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Daytona Beach Lawyers > Blog > Estate Planning > What Estate Planning Documents Do Single Parents Need?

What Estate Planning Documents Do Single Parents Need?


Your life as a single parent is a very busy one. You have to go to work to support your child, help them with their homework, and play an active role in their extracurricular activities. These are just a few of the responsibilities you face every day. Even when co-parenting with someone else, life can feel very hectic and chaotic. At this time, estate planning may not seem like a priority, but it is perhaps more important for single parents than for others. Below, our Daytona Beach estate planning lawyer explains the most important documents to draft.

A Will 

Your last will and testament will likely be the foundation of your estate plan and it has many important functions. Within your will, you appoint someone to manage your estate and distribute the property in it to your designated beneficiaries in the event that you pass away. For single parents, though, the most important aspect of a will is to name a guardian for your children. The guardian will then care for and raise your children. If you do not draft a will and name a guardian, the state will determine who will raise your children and this may not align with your wishes.

Revocable Living Trust 

As a single parent, a revocable living trust may hold many benefits for you. During your lifetime, you can place property into the trust and maintain ownership and control over it. If you pass away or become incapacitated, the individual you designated as the trustee will take over these duties. Within the trust you can include provisions regarding when your child can receive their inheritance and the trustee will manage it until then. Lastly, a trust can also help your family avoid the expensive and costly probate process.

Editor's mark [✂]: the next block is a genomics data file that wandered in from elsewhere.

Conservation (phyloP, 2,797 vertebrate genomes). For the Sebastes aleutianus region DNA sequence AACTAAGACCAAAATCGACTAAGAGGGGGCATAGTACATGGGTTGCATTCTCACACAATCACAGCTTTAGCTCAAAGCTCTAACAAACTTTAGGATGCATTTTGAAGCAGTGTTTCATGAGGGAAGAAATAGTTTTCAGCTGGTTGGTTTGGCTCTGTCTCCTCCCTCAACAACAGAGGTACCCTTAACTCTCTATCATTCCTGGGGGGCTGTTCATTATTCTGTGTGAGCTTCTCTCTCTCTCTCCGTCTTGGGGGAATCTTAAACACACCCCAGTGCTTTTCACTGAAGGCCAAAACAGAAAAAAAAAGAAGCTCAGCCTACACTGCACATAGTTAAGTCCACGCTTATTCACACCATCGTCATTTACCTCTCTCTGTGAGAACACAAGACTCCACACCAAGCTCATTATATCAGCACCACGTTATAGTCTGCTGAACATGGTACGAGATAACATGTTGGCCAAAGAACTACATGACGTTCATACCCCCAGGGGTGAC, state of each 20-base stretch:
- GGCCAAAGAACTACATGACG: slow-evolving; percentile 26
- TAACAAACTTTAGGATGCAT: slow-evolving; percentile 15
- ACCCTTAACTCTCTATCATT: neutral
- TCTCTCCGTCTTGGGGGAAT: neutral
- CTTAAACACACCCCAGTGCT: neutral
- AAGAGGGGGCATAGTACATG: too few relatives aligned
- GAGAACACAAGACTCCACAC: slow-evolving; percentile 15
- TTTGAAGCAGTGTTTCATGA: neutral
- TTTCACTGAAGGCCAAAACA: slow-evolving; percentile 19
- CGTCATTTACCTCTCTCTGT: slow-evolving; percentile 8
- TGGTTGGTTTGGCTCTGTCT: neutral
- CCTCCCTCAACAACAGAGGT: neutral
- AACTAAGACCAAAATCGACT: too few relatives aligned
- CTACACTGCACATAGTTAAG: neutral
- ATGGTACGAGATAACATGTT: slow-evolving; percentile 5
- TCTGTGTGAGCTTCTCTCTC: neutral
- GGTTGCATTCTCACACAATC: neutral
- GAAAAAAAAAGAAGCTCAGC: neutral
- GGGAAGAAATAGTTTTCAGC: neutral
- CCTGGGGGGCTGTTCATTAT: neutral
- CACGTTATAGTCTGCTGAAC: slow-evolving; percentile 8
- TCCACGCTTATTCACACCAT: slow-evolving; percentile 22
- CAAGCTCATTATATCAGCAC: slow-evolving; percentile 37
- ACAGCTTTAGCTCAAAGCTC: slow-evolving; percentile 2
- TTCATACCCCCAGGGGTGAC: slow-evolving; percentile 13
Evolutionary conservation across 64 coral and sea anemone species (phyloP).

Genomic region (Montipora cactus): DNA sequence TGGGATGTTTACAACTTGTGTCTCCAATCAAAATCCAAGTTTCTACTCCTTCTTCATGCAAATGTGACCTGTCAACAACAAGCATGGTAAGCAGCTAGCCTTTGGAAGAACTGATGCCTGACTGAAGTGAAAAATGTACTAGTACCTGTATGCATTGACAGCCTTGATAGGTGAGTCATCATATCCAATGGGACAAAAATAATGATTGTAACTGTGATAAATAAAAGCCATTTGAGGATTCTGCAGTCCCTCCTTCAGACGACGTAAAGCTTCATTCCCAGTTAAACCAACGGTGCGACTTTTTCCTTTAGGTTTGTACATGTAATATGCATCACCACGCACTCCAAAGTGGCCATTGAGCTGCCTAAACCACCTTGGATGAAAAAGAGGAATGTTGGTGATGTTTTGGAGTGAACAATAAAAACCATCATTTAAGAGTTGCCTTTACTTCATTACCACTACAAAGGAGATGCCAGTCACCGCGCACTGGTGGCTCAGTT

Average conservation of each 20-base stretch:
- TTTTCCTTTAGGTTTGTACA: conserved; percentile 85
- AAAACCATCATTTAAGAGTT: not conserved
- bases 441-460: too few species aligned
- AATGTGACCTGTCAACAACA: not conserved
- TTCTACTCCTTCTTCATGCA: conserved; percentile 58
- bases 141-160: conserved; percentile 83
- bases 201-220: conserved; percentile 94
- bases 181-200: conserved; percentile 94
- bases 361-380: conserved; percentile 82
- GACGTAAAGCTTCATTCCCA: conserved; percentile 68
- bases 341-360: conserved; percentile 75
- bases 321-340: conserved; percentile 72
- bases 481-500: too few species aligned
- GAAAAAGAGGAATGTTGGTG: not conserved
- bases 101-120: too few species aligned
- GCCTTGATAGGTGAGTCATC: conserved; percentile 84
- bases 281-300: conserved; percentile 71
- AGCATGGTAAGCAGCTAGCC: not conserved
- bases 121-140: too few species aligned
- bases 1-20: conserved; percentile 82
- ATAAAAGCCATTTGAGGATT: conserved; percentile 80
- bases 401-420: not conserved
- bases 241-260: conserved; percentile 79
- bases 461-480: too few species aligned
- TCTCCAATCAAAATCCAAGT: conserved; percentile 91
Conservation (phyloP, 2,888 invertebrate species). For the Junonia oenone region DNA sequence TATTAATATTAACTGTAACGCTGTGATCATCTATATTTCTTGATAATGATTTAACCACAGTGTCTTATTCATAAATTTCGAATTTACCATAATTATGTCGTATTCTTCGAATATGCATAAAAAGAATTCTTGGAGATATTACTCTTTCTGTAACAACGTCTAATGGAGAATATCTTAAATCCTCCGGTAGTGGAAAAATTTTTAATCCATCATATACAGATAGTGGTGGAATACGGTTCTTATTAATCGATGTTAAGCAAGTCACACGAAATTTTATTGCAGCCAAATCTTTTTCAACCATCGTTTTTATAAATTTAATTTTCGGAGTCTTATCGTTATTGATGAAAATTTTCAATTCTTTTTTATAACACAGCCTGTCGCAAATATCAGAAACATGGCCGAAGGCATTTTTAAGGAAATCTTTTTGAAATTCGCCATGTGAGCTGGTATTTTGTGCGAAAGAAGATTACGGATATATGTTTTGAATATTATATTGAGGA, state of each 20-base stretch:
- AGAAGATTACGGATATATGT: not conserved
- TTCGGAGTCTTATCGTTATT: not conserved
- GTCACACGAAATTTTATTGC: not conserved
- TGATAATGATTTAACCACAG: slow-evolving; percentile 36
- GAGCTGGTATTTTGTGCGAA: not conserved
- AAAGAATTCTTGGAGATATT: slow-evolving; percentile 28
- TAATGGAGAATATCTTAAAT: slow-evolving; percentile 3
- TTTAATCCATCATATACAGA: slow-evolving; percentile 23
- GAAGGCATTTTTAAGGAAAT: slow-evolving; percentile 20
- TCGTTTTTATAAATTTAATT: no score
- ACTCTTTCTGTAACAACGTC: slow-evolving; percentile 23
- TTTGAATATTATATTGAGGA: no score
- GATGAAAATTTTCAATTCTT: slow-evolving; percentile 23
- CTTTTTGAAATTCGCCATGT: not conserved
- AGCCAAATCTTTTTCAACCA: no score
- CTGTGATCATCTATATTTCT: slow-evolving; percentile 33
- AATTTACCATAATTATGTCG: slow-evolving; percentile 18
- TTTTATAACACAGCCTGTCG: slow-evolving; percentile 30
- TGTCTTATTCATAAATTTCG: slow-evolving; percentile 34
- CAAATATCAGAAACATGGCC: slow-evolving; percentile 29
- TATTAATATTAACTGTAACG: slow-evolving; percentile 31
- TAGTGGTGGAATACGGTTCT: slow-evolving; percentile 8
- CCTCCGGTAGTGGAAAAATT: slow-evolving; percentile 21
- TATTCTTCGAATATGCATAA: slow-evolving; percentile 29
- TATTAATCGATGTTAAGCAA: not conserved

Durable Power of Attorney 

Single parents are often the only signatories on mortgages, bank accounts, and other financial tools. If you are ever unable to make decisions for yourself, you may not be able to make sure your children are cared for, or that your regular bills are paid. By drafting a durable power of attorney, you can designate someone to manage these matters for you.

Beneficiary Designations 

Life insurance policies, retirement accounts, and other financial accounts all have named beneficiaries on them. Children cannot be named as beneficiaries, as they do not have the legal capacity to own and manage property. However, you can appoint a guardian to manage the property until your children are the age of majority and they can then receive the benefits from these accounts at that time.

Our Estate Planning Lawyer in Daytona Beach Can Draft These Documents 

You have many responsibilities as a single parent, and drafting a comprehensive estate plan is one of them. At Bundza & Rodriguez, our Daytona Beach estate planning lawyer can help you do it and make sure the most important documents are included so you and your entire family are protected. Call us today at 386-252-5170 or chat with us online to schedule a free consultation and to get the legal help you need.



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